Elwha Nearshore Autumn 2022 Update
A warm busy morning in the Elwha nearshore on Friday. We had the WWU Salish Sea Institute Ecological Restoration class with us for this month’s sampling which made for a productive, fun, and very busy morning. We had so much going on we didn’t get fish face photos (!) so I’ve included the aerial photo from August in their place.
The Elwha west side channel was cooler than last month but the DO (Dissolved Oygen) is still troubling (57%). Juvenile coho continue to inhabit the Elwha side channel even though the water was as low as we’ve ever seen it. Salt Creek DO was much higher (91%) and full of the usual gunnels, arrow gobies, etc.
A couple of the nearshore team also took a couple hours to get IN the central Strait nearshore. The juvenile herring and sand lance born just last spring are shoaling in spectacular numbers along the nearshore as they ready to move offshore for the winter. It’s a remarkably abundant landscape and the fall visibility is, for once this year, clearer under water than above due to wildfire haze. Troubling observation is that these images should also include adult coho, steelhead, cutthroat (and others)—but they are not here. The ominous low flows from the unrelenting high pressure system are likely at play. In the nearshore we hold our breath, wait for rain, and hope they are on their way.
Thank you to CWI/WWU/PC interns Bligh Hueske, Meghan Fallon, and newest intern Noah Mohmand for their heavy lifting and good work that allowed us to do so much!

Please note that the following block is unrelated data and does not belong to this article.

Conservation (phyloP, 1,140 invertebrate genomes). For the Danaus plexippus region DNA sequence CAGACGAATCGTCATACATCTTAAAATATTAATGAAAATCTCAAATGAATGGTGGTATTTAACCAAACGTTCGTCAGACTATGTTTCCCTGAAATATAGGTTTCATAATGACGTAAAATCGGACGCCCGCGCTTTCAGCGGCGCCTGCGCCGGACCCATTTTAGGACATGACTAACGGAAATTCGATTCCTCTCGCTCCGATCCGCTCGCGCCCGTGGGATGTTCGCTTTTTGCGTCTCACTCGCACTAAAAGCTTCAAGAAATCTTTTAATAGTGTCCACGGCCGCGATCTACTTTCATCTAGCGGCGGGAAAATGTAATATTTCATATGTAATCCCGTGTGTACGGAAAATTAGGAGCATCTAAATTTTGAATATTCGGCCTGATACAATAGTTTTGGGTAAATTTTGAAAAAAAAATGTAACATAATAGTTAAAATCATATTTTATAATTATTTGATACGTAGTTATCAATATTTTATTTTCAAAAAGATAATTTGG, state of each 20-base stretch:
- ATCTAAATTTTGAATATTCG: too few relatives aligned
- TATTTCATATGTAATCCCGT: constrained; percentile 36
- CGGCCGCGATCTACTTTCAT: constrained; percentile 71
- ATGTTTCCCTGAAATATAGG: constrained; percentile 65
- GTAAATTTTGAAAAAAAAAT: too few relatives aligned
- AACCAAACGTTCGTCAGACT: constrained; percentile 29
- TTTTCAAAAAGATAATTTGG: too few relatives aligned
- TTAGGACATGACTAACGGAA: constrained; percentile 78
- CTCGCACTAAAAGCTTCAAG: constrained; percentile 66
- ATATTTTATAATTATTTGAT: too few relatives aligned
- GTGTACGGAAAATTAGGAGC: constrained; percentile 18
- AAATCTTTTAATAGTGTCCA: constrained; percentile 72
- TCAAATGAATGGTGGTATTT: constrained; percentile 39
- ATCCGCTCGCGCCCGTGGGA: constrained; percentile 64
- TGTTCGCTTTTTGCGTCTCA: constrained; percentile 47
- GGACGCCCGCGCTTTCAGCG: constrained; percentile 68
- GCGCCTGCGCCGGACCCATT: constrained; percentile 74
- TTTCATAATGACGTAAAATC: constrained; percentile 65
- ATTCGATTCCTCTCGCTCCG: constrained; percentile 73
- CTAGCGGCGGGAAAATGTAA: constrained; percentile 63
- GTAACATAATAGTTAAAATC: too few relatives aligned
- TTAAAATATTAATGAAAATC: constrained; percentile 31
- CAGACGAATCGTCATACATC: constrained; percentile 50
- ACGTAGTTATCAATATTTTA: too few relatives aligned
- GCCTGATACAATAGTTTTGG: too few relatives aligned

Click any photo to enlarge and begin slideshow. All photos © Coastal Watershed Institute.
Dr. Shaffer is the Executive Director and Lead Scientist of the Coastal Watershed Institute (CWI), a small, place-based environmental non-profit formed in 1996 that is dedicated to understanding, protecting, and restoring coastal ecosystems thru community-led scientific partnerships. Shaffer and her team conduct world-class ecosystem science and restoration with very modest resources and from a remote base of operations.
Dr. Shaffer and the talented team she leads at CWI are now informing dam removals planning and actions worldwide. Dr. Shaffer has authored over twenty scientific publications on nearshore ecology and dam removal science and regularly presents her scientific work internationally. Her work is featured in Hakai Magazine, National Geographic, New Yorker Magazine, Al Jazeera, PBS (Earth works), and National Public Radio. Dr. Shaffer and her team have received conservation science awards from the Seattle Aquarium, American Fisheries Society, and Society of Ecological Restoration for work on coastal ecosystem science, conservation, and restoration, including the Elwha.
Dr. Shaffer was born and raised in a large family and a small town of eastern Washington struggling to overcome the ravages of WWII. The solitude of wild intact remote coastal shorelines of northwest Washington provided rare moments of peace and healing and instilled a fierce dedication to conserving and restoring wild places. After their first round of graduate school Shaffer and her husband Dave Parks moved to the Olympic Peninsula where they raised two children. Dr. Shaffer then returned to school and earned a PhD in Marine Science from the University of Victoria in 2017. She and her family continue to thrive in their dedication to fight for what matters. Their future focus is to instill a passion in the next generation to do the same.
More information on Dr. Shaffer and her work with the Coastal Watershed Institute can be found at www.coastalwatershedinstitute.org.